I have an algorithm for the method, where the idea is to choose a random number $a$, and then a bound $B$. Then we find $k=\prod_{\substack{p\in\mathbb{P}\\ p^{e}\leq B}}p^e$ and calculate $\gcd(a^k-1,n)$. And if this is not $1$ or $n$ (the number to be factorized), then we found a divisor. For some numbers this method won't work, for example for $n=132193=163\cdot 811$. But I don't have a concrete explanation why the method doesn't work for that number. I thought it might have to do with the fact that in this case, $p-1$ would be:
$162=2\cdot 3^4$
or $810=2\cdot 3^4 \cdot 5$
in both cases I get a small prime number ($3$) but with a large exponent, so I think that might difficult the selection of the bound $B$, but I don't know exactly how or why...
Could someone help me clarify this doubt? Thank you

  • $\begingroup$ In what sense does the method not work for that $n$? If you happen to pick $a = 17$ (which is a cube modulo $163$ but not modulo $811$) and $27 \leqslant B < 81$, then you get the factor $163$. $\endgroup$ Jan 29, 2020 at 20:31
  • $\begingroup$ Well, that is exactly what I'm trying to find out. I guess the choice of $a$ you made is one of the very few that work $\endgroup$
    – M-S-R
    Jan 29, 2020 at 20:38
  • $\begingroup$ Few, but probably not very few. Yes, it was deliberately chosen to work. So you want to know why the method works (comparatively) badly for that $n$ (and a number of others)? $\endgroup$ Jan 29, 2020 at 20:43
  • $\begingroup$ Yes, exactly. In the problem formulation it says that for this specific number one would "need much luck" to factorize $132193$ with the pollard p-1 method... $\endgroup$
    – M-S-R
    Jan 29, 2020 at 21:10
  • $\begingroup$ Unless one knows the factorisation, then one can easily find parameters $a$ and $B$ for which the method will succeed. I need to look up how $B$ is picked in the algorithm, that influences how much luck one would need. $\endgroup$ Jan 29, 2020 at 21:14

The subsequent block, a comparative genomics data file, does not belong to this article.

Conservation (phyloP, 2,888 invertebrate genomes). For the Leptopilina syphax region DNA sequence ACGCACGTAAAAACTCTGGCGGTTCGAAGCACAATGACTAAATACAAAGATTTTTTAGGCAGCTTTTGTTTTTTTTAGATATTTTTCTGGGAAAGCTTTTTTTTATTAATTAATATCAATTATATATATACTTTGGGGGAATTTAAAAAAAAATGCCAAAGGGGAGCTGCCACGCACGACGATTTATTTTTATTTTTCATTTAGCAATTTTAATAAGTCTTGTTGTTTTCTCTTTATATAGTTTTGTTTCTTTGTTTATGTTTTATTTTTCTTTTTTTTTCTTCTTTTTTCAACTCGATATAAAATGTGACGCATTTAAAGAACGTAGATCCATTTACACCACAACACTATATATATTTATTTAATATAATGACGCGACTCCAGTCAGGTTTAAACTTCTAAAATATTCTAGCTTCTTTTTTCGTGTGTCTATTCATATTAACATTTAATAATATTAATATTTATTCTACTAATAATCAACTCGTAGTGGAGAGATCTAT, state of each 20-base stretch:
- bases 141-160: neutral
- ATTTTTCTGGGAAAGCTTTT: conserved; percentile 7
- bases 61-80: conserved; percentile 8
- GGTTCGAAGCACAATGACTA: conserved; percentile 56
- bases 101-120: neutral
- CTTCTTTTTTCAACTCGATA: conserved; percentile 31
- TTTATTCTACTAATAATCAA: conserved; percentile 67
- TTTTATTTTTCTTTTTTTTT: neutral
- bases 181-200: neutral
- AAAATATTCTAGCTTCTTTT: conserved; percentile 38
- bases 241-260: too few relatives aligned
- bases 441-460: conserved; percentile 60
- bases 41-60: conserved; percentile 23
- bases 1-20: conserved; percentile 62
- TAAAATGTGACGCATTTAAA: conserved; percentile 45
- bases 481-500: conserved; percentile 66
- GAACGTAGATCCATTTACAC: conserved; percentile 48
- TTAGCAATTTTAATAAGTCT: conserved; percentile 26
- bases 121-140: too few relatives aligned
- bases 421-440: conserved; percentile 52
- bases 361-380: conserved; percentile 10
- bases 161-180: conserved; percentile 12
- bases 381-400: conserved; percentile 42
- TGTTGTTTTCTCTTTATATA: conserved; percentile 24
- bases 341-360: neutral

1 Answer 1


The reason why Pollard's $p-1$-method doesn't work well for $n = 163\cdot 811$ is that the largest prime power dividing $163-1$ is the same as the largest prime power that divides $811-1$. Thus in this example $p-1$ and $q-1$ both become $B$-powersmooth for the same $B$.

Generally, the idea of the algorithm is that a prime factor $p$ of $n$ will divide $a^k - 1$ (where $a$ is coprime to $n$) if $k$ is a multiple of $p-1$, but usually a prime factor $q$ of $n$ will not divide it if $k$ is not a multiple of $q-1$. Of course for some $a$, $q$ will nevertheless divide $a^k - 1$, but for that to happen $a$ must be a $\frac{q-1}{\gcd(k,q-1)}$-th power residue modulo $q$, and there aren't too many such.

Since the exponent $k$ is defined as the product of all prime powers $\leqslant B$, all prime factors $p$ of $n$ for which $p-1$ is $B$-powersmooth will divide $a^k - 1$ for all $a$ coprime to $n$, and the prime factors $q$ of $n$ for which $q-1$ is not $B$-powersmooth will only rarely divide $a^k-1$.

Thus when for a squarefree $n = p_1\cdot \ldots \cdot p_r$ all the $p_{\rho}-1$ have the same largest prime power divisor $q^m$, the algorithm can only find a nontrivial divisor of $n$ when $B < q^m$, and the chosen base $a$ is a suitable power residue modulo some but not all of the $p_{\rho}$. (If $n$ is not squarefree, then for a prime $p$ with $p^2 \mid n$ it's likely that $p \mid a^k - 1$ but $p^2 \nmid a^k-1$ for $B \geqslant q^m$, so we'd get a nontrivial factor with high[ish] probability even if $q^m$ is the maximal prime power divisor of all $p_{\rho}-1$.)

If the largest prime power dividing $p_{\rho}-1$ is not the same for all $\rho$, then a value of $B$ between the smallest and the largest of these maximal prime power divisors will find a factor with high probability.

If one executes the algorithm with a fixed $a$ and increments $B$ (starting with $B \geqslant 5$, say) for $n = 163\cdot 811$, one needs a bit of luck to choose an $a$ that is a cubic (or ninth power, or $27^{\text{th}}$ power) residue modulo one of the factors but not the other. One can reduce the amount of luck needed by using several $a$ for each $B$. This of course multiplies the work by the number of bases one tries. A strategy that avoids that multiplication is to execute the algorithm with a fixed base $a$, and when $\gcd(a^k-1,n) = n$ for $k = k(B)$ but $\gcd(a^k-1,n) = 1$ for $k = k(B-1)$, then it's likely that $B$ is the largest prime power dividing each of the $p_{\rho}-1$, say $B = q^m$, and trying several other bases for $k(B-1) = k(B)/q$ has decent chances to find a factor. Since the probability that a randomly chosen number is a $q^{\text{th}}$ power residue modulo a prime $p \equiv 1 \pmod{q}$ is roughly $1/q$, if being a $q^{\text{th}}$ power residue modulo different such primes is independent, the probability of finding a base that is a $q^{\text{th}}$ power residue modulo one of two prime factors is about $\frac{2q-1}{q^2}$. Then we would expect to find a factor within about $q$ tries. If $q$ is large, that's bad, but for small $q$ it's feasible. (Of course there's still luck needed, but we have a guesstimate how much luck we need. However, if our guess that $B$ was the largest prime power divisor of all the $p_{\rho}$ was wrong, our guesstimate may be quite wrong too.)


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